Access to capital for small businesses is at an economic cycle low. After the most aggressive Federal Reserve rate hike campaign in forty years, from zero to above 5% in its benchmark rate in roughly a year, business loans are now in the double-digit percentages. A recent Goldman Sachs survey found that 78% of small business owners are concerned about their ability to access capital, while 53% say they can’t afford to take out a loan in the current interest rate environment. Maybe most alarming, 21% said they would close their business if the credit market doesn’t become less restrictive — the Fed is not currently forecast to consider a rate cut before the middle of next year at the earliest.
Some businesses may be tempted to take a type of funding known as merchant cash advance for short-term funding needs, but piling these on can be a mistake because of the high cost of capital.
With a merchant cash advance, business owners receive a lump sum and repay from future sales, but this can be risky if the business is in a downward spiral. Maxing out your credit cards is also a bad idea.
“You don’t want your business bankruptcy to force a personal bankruptcy because that will ruin you for a long time,” Mohs said.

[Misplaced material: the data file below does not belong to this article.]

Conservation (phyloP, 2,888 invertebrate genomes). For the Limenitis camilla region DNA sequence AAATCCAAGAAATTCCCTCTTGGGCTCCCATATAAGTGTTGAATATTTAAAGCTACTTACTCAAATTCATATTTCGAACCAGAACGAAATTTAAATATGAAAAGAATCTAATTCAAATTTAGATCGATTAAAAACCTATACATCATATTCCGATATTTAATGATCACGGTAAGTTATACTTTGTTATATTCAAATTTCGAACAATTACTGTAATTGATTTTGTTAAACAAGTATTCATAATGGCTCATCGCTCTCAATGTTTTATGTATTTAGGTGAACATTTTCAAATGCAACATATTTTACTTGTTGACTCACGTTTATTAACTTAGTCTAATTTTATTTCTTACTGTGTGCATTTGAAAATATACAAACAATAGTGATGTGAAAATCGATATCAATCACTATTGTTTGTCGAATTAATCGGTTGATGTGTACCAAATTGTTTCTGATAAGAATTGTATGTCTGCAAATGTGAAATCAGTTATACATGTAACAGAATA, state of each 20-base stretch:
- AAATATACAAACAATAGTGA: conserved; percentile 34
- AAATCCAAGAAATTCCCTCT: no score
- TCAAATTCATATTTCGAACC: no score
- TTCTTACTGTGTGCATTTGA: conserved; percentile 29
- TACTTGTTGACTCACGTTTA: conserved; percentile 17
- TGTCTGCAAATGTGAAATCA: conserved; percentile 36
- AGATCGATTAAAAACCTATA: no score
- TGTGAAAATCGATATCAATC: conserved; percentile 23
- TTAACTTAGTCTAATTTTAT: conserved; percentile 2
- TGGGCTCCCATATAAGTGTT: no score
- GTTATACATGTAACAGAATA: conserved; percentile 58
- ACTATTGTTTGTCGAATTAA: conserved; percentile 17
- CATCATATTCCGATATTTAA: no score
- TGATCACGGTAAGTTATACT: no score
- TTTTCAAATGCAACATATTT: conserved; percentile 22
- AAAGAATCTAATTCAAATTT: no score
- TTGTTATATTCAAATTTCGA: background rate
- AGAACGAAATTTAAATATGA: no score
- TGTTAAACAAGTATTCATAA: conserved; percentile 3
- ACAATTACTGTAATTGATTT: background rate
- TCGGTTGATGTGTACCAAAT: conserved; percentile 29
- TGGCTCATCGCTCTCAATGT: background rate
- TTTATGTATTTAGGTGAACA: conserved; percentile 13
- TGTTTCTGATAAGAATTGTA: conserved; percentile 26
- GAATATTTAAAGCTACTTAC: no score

Bruce Levitt, a partner with law firm Levitt & Slafkes, has gotten calls the day before or after something happens in court, like a landlord-tenant action. Even if a bankruptcy is filed after that, it might not stop an eviction, he said.
It’s also a good idea to seek advice before spending personal assets such as retirement funds to keep the business afloat, Levitt said. Retirement assets are essentially beyond the reach of creditors, so owners do themselves a disservice by dipping into their retirement funds, he said.
Debt and the costs of business reorganization
Businesses may have several options when it comes to filing for bankruptcy, and the right course to charter will depend on the business, the scope of its troubles, the owner’s intentions for continuing on in business and other factors.
Subchapter V tends to work best for businesses with debts that are mostly straightforward. Using this option, eligible businesses can spread debt repayment over three to five years, a relatively lenient timeline. But there are restrictions. For instance, businesses can’t exceed certain aggregate debt levels, currently $7.5 million.